Also, if she is going through with this, kind of want Max to be her donor even though I know it's not realistic!


Have to say the next scene was pretty horrific. A young Chinese girl, Amy (Poppy Liu), and her mother are seeking help from Doctor Kapoor about her migraines, but something else is clearly going on. Mrs. Chiang (Wai Ching Ho), the patient's mother, is insistent the only issue is physical but Vijay refers her to Iggy for psychiatric help. Afterwards, Mrs. Chiang is adamant they do not talk to strangers about their problems and throws away Iggy's business card... only to turn around and discover her daughter has stepped off the subway platform and allowed herself to get hit by an incoming train. Somehow she survives because she landed on the track bed and the train went over her, although it seems barely, she's escorted back to New Amsterdam.

Iggy and Vijay rehash her case, it could be severe depression. There is a discussion of the stigma of depression in many Asian communities. But if they don't try to help her, regardless of cultural differences, she will likely try to kill herself again.

Our subway jumper has a mother who is firmly against the idea of her daughter being mentally ill. Iggy grows more insistent with her. Her denial about her daughter is harming her. She doesn't even want to admit she jumped. "She slipped." It's a sad thing to witness, especially because this is something real people deal with on a daily basis. There are so many stigmas about mental health in our society that many people are left suffering because they fear alienation or not being taken seriously.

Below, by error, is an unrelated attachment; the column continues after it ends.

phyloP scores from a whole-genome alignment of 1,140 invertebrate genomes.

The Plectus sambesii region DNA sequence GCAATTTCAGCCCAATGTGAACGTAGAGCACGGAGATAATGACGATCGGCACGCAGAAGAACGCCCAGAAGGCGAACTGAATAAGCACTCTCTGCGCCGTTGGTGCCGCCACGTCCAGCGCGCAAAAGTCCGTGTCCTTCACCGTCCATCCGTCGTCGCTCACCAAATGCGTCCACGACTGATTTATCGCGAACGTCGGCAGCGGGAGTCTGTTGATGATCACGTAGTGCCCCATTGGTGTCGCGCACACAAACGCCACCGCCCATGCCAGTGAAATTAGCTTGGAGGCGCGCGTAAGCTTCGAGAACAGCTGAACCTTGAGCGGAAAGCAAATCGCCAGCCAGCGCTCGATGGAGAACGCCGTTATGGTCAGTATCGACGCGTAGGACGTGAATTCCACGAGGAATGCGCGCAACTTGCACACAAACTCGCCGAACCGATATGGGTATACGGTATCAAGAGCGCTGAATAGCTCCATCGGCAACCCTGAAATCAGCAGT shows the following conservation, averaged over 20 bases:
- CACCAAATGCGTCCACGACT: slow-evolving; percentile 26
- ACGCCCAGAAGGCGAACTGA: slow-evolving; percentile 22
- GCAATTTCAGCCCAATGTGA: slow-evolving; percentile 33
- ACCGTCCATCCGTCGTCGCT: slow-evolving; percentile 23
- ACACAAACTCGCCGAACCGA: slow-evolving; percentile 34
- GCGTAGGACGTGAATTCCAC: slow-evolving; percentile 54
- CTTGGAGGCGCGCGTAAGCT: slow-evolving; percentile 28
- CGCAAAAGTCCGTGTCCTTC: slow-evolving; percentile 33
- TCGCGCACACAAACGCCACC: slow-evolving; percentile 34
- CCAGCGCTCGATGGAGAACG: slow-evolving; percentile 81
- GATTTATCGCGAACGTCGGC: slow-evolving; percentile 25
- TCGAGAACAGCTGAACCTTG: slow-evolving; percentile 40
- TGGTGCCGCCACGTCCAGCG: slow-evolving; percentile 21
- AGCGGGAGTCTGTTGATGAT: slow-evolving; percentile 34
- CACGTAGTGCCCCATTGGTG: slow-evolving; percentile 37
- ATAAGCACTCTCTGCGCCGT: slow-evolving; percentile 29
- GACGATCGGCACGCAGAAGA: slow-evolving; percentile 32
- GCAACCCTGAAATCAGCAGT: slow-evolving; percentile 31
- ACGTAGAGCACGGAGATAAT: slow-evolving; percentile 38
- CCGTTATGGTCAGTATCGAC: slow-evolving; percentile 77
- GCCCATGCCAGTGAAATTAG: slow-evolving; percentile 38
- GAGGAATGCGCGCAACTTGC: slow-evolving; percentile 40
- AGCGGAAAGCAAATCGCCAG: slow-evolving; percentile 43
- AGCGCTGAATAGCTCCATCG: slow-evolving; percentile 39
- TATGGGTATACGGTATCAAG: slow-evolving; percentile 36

Defrauding the hospital? It may be the only way to save this depressed patient. She's still under her patients insurance and given the reaction we saw from Mrs. Chiang earlier, even after her daughter attempted suicide, it could be Iggy's only option to help her. They'll have to downcode it so the insurance company and her family is unaware she's receiving therapeutic treatment.